We love our pets and want what is best for them. That is why the hardest part of being a pet owner often comes as our pets age or they receive a terminal diagnosis. One of the most difficult decisions we make is deciding when to say goodbye.
There are many things to consider when it comes to our companions’ quality of life. “Quality of life” is something that we discuss a lot in veterinary medicine and it is an important part of your relationship with our pets. Quality of life refers to the standard of health, comfort and happiness experienced by our pets. A loss in quality of life can vary greatly. It could be due to new physical limitations or even mental issues–no two situations are the same.
What we have to keep in mind is that, unlike us, our pets do not think about what the future holds. They live in the present moment and find joy in what they are doing now. At the point where they can no longer enjoy the majority of things that they once did, we become concerned that their quality of life is no longer appropriate.
Signs of Diminished Quality of Life
When we discuss quality of life for animals we consider the following:
- Is the animal in frequent or ongoing physical pain? This can manifest in a variety of behaviors like whimpering, frequent heavy breathing, aversion to touch, etc.
- Does the animal have any other physical limitations? Examples of this include difficulty or inability to stand without assistance, blindness, or difficulty eating.
- Does the animal have a diagnosed physical illness? The illness could affect any of these other categories and the illness’s severity will determine the impact on quality of life.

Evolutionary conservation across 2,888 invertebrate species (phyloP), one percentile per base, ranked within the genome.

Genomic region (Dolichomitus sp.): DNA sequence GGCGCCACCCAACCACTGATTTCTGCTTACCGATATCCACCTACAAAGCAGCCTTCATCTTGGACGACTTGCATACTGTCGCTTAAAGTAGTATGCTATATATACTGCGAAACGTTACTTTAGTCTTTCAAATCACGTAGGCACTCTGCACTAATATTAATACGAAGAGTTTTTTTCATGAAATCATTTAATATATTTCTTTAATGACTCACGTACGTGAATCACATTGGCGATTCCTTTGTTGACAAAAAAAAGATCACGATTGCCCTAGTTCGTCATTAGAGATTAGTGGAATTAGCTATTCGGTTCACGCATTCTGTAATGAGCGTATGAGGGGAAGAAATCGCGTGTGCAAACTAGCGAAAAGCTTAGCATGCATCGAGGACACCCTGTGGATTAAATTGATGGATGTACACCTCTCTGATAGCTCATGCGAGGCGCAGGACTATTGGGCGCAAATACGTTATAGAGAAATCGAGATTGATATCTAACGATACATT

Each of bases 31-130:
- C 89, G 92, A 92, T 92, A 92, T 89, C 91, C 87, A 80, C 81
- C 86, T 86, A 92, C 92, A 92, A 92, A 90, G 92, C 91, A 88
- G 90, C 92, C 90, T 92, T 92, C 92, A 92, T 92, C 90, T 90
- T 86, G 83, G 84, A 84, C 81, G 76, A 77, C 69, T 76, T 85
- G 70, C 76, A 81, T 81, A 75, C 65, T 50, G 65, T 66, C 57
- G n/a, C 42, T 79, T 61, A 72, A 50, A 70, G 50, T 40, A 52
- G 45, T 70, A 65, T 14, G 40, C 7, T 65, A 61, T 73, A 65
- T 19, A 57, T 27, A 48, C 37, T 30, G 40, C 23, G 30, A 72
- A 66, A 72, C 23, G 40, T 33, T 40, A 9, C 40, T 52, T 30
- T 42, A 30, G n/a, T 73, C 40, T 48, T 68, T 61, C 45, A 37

- Is the animal showing signs of a deteriorating mental state? Are they showing frequent confusion or any drastic behavioral changes?
These are all things that we want to be aware of and manage appropriately. We need to try and realize when these issues get to the point where they can no longer be well managed.
All of these issues can be affected by the mental and physical state of the pet’s caregivers. We, as caregivers, are an important part of our pets’ joy and care. Our level of fatigue in giving care as well as our physical and emotional abilities are all valid and important considerations when evaluating quality of life.
Considering hospice or palliative care
When quality of life starts to diminish to the point where recovery is not feasible, hospice or palliative care may be an appropriate option. The exact methods are going to depend on the animal’s needs, but in general these are characterized by supportive care and pain management. Hospice and palliative care can be a way to maintain acceptable quality of life, and can last anywhere from a few days to even years.
The kind of care needed in this stage is highly individualistic. Schedule a consultation so that we can discuss what care is needed and appropriate.
When we can no longer maintain an acceptable quality of life for your pet, then it is appropriate to start considering humane euthanasia.
For some cases, it can be fairly obvious that it is time to schedule a euthansia, such as cases where there is significant pain that cannot be managed even with medication or a pet that can no longer move. Unfortunately, most cases are not so clear.